St Paddy’s Day


1949 Family w Brennans - Copy

Top of the Mornin’ To Ya!
I haven’t been blogging lately because I have been busy writing the next great American novel. That story keeps me hammering away at my computer keys, not my blog.
Still, I would be remiss not to wish my family and friends a Happy St.Patrick’s Day.

Could it be so many decades ago that we got together in a park in Chicago to take the above photo? Isn’t photography wonderful to help us retain those precious moments? My Grandpa Brennan stands on the right hand side; he hailed from County Rascommon. My Grandma Brennan is third on the right; she hailed from County Mayo. They met in Chicago at a dance. Your writer is in the loving arms of her cousin, Karen.

Now I am older than my grandmother was then. Hard to come to terms with, sometimes. I remember the family celebrations on the south side of Chicago…most especially on St. Patrick’s Day. Everyone always seem to have such fun on so little. The adults would put on the old record player and teach the children how to do “the jig”. Yes, I remember lots of drinking, but all in good fun. I don’t recall anyone getting angry or upset when they drank in this Irish household. They just knew how to enjoy each other.

My grandfather, a good-looking seventeen-year old lad came to America with five dollars in his pocket. He worked his way from pub to pub on the railroad line, sleeping in the back of the pub and singing for tips only. When he earned enough to reach the next town he would be off, repeating that”career” move again and again until he had enough money to he reached Chicago.

My sisters and I took a sentimental journey back to Ireland almost three decades ago and met with the surviving family members who’s parents did not migrate to America. For admittedly this sentimental writer it was deeply moving experience. Some of our cousins still lived in the midst of a cow meadow, wishing, they, too, lived in America.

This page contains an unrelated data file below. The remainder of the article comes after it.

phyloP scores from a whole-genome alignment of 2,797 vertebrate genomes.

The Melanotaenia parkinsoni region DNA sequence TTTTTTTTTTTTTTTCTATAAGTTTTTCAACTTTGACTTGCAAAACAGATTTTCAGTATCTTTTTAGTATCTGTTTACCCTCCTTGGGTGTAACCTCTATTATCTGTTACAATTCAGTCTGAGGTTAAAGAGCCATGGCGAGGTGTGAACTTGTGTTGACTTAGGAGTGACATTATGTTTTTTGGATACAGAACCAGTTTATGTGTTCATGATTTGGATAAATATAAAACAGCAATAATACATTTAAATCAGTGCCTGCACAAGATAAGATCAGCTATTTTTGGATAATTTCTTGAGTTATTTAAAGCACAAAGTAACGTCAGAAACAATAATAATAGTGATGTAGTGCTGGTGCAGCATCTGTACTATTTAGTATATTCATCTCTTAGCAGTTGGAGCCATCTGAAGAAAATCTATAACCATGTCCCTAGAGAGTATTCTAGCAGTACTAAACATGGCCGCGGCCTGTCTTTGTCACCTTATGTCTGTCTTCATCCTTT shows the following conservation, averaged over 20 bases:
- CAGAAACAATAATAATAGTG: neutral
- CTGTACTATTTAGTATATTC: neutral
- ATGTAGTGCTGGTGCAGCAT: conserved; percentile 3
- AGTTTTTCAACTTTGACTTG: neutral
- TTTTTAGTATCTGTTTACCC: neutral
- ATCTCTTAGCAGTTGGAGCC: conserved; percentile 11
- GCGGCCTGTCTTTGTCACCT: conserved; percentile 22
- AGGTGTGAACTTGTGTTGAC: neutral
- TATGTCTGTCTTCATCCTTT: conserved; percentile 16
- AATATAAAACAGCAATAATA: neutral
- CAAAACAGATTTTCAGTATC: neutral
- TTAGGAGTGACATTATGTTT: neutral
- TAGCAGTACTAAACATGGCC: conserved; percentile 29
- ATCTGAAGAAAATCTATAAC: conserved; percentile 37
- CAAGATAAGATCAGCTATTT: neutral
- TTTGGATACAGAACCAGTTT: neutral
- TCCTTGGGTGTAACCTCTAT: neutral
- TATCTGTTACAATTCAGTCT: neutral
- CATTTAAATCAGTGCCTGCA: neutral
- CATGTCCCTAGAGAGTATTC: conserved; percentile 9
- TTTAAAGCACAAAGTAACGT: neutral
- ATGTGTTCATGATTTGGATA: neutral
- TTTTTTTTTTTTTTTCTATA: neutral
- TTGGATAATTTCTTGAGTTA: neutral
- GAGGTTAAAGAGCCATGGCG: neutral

Years later, when Lee Iacocca was raising funds to restore Ellis Island (where most Irish immigrants came through) I donated a name plate to be installed on Ellis Island in each of my grandparents names, remembering the courage and saluting the hopes of a different generation…they were the ones who enabled this generation to reap the benefits of the seeds they would sow. Where would we all be now had they not the courage to do this?

Now, so many decades later, I will this year put on Irish music, as I do every year and my son, Brian Kevin Donahue,has volunteered to cook an “authentic Irish dinner” for his old Mom. I will once again take a swig and do a jig to commemorate those of my family who have gone before me, blessing them for making my life so much better than their own.

In the full spirit of the day, from both my Grandma Brennan and me, I share with you this old Irish prayer:

May the road rise up to meet you.
May the wind always be at your back.
May the sun shine warm upon your face,
and rains fall soft upon your fields.
And until we meet again,
May God hold you in the palm of His hand.



One thought on “St Paddy’s Day

  1. John Huber says:

    Nice going, Tasha, on your reflection on St. Patrick’s Day. It’s good to be in touch with our roots–mine in Germany, Switzerland and Hungary.
    I’ll bet Brian’s authentic Irish dinner was more authentic than the corned beef and cabbage take-out dinner we got at Coco’s!
    See you on the March 30 walk.

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